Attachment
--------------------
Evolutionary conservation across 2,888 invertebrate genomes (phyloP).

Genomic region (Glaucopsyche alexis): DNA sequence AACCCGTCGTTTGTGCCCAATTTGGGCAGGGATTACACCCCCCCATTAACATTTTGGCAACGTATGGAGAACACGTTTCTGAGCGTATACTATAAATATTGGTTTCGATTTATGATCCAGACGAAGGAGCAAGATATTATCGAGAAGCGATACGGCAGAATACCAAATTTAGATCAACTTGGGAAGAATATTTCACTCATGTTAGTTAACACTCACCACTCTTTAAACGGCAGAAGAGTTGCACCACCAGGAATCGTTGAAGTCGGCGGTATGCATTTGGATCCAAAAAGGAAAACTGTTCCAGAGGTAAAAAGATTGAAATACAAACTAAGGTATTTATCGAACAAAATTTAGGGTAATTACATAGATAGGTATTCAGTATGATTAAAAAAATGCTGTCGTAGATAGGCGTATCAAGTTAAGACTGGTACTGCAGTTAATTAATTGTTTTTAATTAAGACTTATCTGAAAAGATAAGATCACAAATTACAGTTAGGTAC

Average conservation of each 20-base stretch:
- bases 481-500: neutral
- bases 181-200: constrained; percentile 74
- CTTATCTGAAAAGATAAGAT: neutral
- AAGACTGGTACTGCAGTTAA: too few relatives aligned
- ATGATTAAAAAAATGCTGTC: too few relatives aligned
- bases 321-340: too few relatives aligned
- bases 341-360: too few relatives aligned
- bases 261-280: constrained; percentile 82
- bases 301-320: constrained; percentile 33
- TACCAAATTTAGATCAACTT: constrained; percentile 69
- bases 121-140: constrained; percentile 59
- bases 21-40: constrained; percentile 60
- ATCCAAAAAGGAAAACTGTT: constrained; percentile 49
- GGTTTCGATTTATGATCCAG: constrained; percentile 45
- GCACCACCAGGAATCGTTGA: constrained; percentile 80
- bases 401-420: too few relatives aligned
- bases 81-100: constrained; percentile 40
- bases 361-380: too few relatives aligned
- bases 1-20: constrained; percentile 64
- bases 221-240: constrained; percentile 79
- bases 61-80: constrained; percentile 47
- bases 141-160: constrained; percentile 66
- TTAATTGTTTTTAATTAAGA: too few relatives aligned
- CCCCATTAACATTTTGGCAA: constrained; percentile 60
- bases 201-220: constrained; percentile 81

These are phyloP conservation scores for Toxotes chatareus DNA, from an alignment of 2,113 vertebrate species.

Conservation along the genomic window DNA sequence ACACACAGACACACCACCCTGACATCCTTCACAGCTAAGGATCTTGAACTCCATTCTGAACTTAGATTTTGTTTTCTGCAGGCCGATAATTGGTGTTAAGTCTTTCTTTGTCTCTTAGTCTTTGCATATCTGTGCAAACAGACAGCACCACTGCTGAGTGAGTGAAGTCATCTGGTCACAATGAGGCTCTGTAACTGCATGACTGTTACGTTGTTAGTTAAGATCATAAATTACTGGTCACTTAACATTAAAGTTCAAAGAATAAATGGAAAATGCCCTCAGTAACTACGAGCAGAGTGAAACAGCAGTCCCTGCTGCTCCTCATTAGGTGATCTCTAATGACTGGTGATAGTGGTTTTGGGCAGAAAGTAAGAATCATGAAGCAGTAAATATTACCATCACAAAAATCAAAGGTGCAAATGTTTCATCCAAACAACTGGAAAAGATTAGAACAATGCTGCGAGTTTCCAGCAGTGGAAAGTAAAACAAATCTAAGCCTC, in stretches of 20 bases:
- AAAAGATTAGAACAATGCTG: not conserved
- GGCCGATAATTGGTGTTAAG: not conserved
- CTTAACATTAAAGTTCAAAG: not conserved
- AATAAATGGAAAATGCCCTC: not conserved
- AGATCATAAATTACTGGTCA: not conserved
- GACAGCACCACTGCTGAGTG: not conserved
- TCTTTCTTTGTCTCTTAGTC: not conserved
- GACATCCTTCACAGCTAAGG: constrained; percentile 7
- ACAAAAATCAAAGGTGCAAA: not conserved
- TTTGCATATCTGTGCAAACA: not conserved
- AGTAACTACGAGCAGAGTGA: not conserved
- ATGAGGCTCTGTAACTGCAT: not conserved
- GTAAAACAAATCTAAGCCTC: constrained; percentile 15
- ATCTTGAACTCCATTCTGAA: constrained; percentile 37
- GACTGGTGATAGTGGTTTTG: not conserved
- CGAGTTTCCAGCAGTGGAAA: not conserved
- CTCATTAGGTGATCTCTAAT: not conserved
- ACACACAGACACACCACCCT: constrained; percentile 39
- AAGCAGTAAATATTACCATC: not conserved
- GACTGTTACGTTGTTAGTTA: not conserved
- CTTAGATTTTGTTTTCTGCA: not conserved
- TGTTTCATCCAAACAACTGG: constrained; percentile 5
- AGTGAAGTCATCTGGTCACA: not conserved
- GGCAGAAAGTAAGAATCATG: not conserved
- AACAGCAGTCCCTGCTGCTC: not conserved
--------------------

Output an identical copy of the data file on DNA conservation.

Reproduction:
Evolutionary conservation across 2,888 invertebrate genomes (phyloP).

Genomic region (Glaucopsyche alexis): DNA sequence AACCCGTCGTTTGTGCCCAATTTGGGCAGGGATTACACCCCCCCATTAACATTTTGGCAACGTATGGAGAACACGTTTCTGAGCGTATACTATAAATATTGGTTTCGATTTATGATCCAGACGAAGGAGCAAGATATTATCGAGAAGCGATACGGCAGAATACCAAATTTAGATCAACTTGGGAAGAATATTTCACTCATGTTAGTTAACACTCACCACTCTTTAAACGGCAGAAGAGTTGCACCACCAGGAATCGTTGAAGTCGGCGGTATGCATTTGGATCCAAAAAGGAAAACTGTTCCAGAGGTAAAAAGATTGAAATACAAACTAAGGTATTTATCGAACAAAATTTAGGGTAATTACATAGATAGGTATTCAGTATGATTAAAAAAATGCTGTCGTAGATAGGCGTATCAAGTTAAGACTGGTACTGCAGTTAATTAATTGTTTTTAATTAAGACTTATCTGAAAAGATAAGATCACAAATTACAGTTAGGTAC

Average conservation of each 20-base stretch:
- bases 481-500: neutral
- bases 181-200: constrained; percentile 74
- CTTATCTGAAAAGATAAGAT: neutral
- AAGACTGGTACTGCAGTTAA: too few relatives aligned
- ATGATTAAAAAAATGCTGTC: too few relatives aligned
- bases 321-340: too few relatives aligned
- bases 341-360: too few relatives aligned
- bases 261-280: constrained; percentile 82
- bases 301-320: constrained; percentile 33
- TACCAAATTTAGATCAACTT: constrained; percentile 69
- bases 121-140: constrained; percentile 59
- bases 21-40: constrained; percentile 60
- ATCCAAAAAGGAAAACTGTT: constrained; percentile 49
- GGTTTCGATTTATGATCCAG: constrained; percentile 45
- GCACCACCAGGAATCGTTGA: constrained; percentile 80
- bases 401-420: too few relatives aligned
- bases 81-100: constrained; percentile 40
- bases 361-380: too few relatives aligned
- bases 1-20: constrained; percentile 64
- bases 221-240: constrained; percentile 79
- bases 61-80: constrained; percentile 47
- bases 141-160: constrained; percentile 66
- TTAATTGTTTTTAATTAAGA: too few relatives aligned
- CCCCATTAACATTTTGGCAA: constrained; percentile 60
- bases 201-220: constrained; percentile 81

These are phyloP conservation scores for Toxotes chatareus DNA, from an alignment of 2,113 vertebrate species.

Conservation along the genomic window DNA sequence ACACACAGACACACCACCCTGACATCCTTCACAGCTAAGGATCTTGAACTCCATTCTGAACTTAGATTTTGTTTTCTGCAGGCCGATAATTGGTGTTAAGTCTTTCTTTGTCTCTTAGTCTTTGCATATCTGTGCAAACAGACAGCACCACTGCTGAGTGAGTGAAGTCATCTGGTCACAATGAGGCTCTGTAACTGCATGACTGTTACGTTGTTAGTTAAGATCATAAATTACTGGTCACTTAACATTAAAGTTCAAAGAATAAATGGAAAATGCCCTCAGTAACTACGAGCAGAGTGAAACAGCAGTCCCTGCTGCTCCTCATTAGGTGATCTCTAATGACTGGTGATAGTGGTTTTGGGCAGAAAGTAAGAATCATGAAGCAGTAAATATTACCATCACAAAAATCAAAGGTGCAAATGTTTCATCCAAACAACTGGAAAAGATTAGAACAATGCTGCGAGTTTCCAGCAGTGGAAAGTAAAACAAATCTAAGCCTC, in stretches of 20 bases:
- AAAAGATTAGAACAATGCTG: not conserved
- GGCCGATAATTGGTGTTAAG: not conserved
- CTTAACATTAAAGTTCAAAG: not conserved
- AATAAATGGAAAATGCCCTC: not conserved
- AGATCATAAATTACTGGTCA: not conserved
- GACAGCACCACTGCTGAGTG: not conserved
- TCTTTCTTTGTCTCTTAGTC: not conserved
- GACATCCTTCACAGCTAAGG: constrained; percentile 7
- ACAAAAATCAAAGGTGCAAA: not conserved
- TTTGCATATCTGTGCAAACA: not conserved
- AGTAACTACGAGCAGAGTGA: not conserved
- ATGAGGCTCTGTAACTGCAT: not conserved
- GTAAAACAAATCTAAGCCTC: constrained; percentile 15
- ATCTTGAACTCCATTCTGAA: constrained; percentile 37
- GACTGGTGATAGTGGTTTTG: not conserved
- CGAGTTTCCAGCAGTGGAAA: not conserved
- CTCATTAGGTGATCTCTAAT: not conserved
- ACACACAGACACACCACCCT: constrained; percentile 39
- AAGCAGTAAATATTACCATC: not conserved
- GACTGTTACGTTGTTAGTTA: not conserved
- CTTAGATTTTGTTTTCTGCA: not conserved
- TGTTTCATCCAAACAACTGG: constrained; percentile 5
- AGTGAAGTCATCTGGTCACA: not conserved
- GGCAGAAAGTAAGAATCATG: not conserved
- AACAGCAGTCCCTGCTGCTC: not conserved